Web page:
- 1I don't think there has ever been a teen flick moment that has stood out in my mind like Duckie dancing around a record store to the great Otis Redding. I've always felt that Pretty in Pink was the best "John Hughes Film" (despite not directing) and only suffers from an ending that I consider fundamentally wrong, like putting a puppy to sleep for being too adorable. (It was reshot after poor test screenings, and reportedly Hughes himself was never happy with it.) Every time I watch this particular sequence I can't understand why Andie didn't immediately fall in love with Duckie just like the audience did.
- 2Sometimes the best thing film has is its ability to convey a message without any words. Perhaps the most memorable sequence of any teen flick comes from the Breakfast club when the 5 students dance to "We are not Alone" by Karla DeVito. In that moment we just see the way that these completely different cliches put aside their differences and are truly bonding in a way that most people will never know. (Of course, Hughes himself admitted that these cliches permanently dated the film and that he regretted using them, but what does he know? He made the film, but he made it for US.)
- 3Who can hear Twist & Shout by the Beatles and not immediately see Ferris Bueller dancing on a float in a Parade, surrounded by hot but non sequitor Swedish babes? Iconic doesn't even begin to describe the most lovable rebel in cinema history, who even now is probably the most popular fry cook on Venus. (And if you look at those dancers on the stairs, you'll notice that their choreography has been blatantly stolen from Thriller.)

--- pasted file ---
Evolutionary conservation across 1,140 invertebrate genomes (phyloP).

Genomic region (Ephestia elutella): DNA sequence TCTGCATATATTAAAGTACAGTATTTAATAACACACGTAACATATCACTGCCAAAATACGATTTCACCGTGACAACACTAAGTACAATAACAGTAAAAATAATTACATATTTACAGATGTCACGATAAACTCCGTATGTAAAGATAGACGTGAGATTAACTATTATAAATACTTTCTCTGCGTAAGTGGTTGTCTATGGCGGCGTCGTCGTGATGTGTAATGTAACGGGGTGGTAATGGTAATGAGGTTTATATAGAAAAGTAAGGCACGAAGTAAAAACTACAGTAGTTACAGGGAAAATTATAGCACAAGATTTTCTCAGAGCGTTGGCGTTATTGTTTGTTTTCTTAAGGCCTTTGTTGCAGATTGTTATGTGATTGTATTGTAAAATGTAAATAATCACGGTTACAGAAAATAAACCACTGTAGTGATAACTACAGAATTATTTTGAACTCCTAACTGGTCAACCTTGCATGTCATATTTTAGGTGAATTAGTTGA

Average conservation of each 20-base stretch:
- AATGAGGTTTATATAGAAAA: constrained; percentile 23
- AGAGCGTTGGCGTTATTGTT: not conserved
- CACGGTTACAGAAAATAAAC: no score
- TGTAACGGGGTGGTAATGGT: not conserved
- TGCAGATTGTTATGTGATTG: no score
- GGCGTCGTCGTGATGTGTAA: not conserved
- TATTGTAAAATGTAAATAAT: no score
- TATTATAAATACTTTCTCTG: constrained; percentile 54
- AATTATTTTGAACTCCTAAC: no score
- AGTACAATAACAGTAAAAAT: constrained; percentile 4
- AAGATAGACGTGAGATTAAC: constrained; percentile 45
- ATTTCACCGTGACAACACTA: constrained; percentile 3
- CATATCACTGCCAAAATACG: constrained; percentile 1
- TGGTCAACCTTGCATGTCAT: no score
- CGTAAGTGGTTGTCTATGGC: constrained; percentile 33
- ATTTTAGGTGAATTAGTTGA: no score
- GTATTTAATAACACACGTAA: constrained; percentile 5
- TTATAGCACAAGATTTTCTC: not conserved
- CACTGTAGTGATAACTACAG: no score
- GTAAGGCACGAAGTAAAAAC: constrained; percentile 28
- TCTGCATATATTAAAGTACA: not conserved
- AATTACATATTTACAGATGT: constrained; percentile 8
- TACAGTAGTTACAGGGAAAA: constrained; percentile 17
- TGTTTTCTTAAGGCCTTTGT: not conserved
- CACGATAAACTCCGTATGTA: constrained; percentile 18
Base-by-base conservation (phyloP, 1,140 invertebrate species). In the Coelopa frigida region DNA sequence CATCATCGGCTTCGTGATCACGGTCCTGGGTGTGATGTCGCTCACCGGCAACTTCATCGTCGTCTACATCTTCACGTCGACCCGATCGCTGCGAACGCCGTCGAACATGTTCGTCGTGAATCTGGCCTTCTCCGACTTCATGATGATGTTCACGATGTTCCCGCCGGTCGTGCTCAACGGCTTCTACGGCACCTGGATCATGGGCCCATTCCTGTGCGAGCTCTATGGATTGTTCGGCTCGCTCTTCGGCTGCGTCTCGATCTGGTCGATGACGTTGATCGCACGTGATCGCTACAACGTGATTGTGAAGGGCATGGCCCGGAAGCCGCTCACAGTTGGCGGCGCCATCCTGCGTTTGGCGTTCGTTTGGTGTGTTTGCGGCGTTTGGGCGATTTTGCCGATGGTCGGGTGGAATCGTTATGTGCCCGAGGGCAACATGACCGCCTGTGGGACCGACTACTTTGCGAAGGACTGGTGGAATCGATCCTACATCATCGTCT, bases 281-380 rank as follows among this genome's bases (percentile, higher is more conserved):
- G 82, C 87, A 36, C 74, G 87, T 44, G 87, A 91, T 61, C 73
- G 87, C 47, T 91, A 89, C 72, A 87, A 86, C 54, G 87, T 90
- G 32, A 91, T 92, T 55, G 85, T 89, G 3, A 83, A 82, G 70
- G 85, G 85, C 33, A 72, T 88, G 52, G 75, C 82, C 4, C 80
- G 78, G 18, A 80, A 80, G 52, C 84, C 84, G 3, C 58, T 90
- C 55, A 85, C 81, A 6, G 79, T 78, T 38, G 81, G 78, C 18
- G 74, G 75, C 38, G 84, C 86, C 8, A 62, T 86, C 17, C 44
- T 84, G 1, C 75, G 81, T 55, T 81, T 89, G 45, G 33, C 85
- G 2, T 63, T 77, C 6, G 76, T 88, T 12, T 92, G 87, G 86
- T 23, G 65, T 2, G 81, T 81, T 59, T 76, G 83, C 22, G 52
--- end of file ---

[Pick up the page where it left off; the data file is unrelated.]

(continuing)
- 4As stated earlier, John Hughes was the king of an angry rant, but nothing will ever top the "f**king" rant that Steve Martin goes on in Planes, Trains and Automobiles. The fact that this movie is almost completely PG material up until this moment doesn't matter to me. We've all been in a situation like this and WISHED we could go off on someone like Steve does.
- 5John Hughes really knew how to write frustration and good long and classy freak outs. After Clark has been low-balled on his Christmas Bonus he can't take the disappointment any longer and releases one of the most fantastic monologues of frustration ever written. (Regrettably, "Monologues of Frustration," Hughes' spiritual successor to "Wages of Fear" and "Faces of Death" remains unfilmed.)
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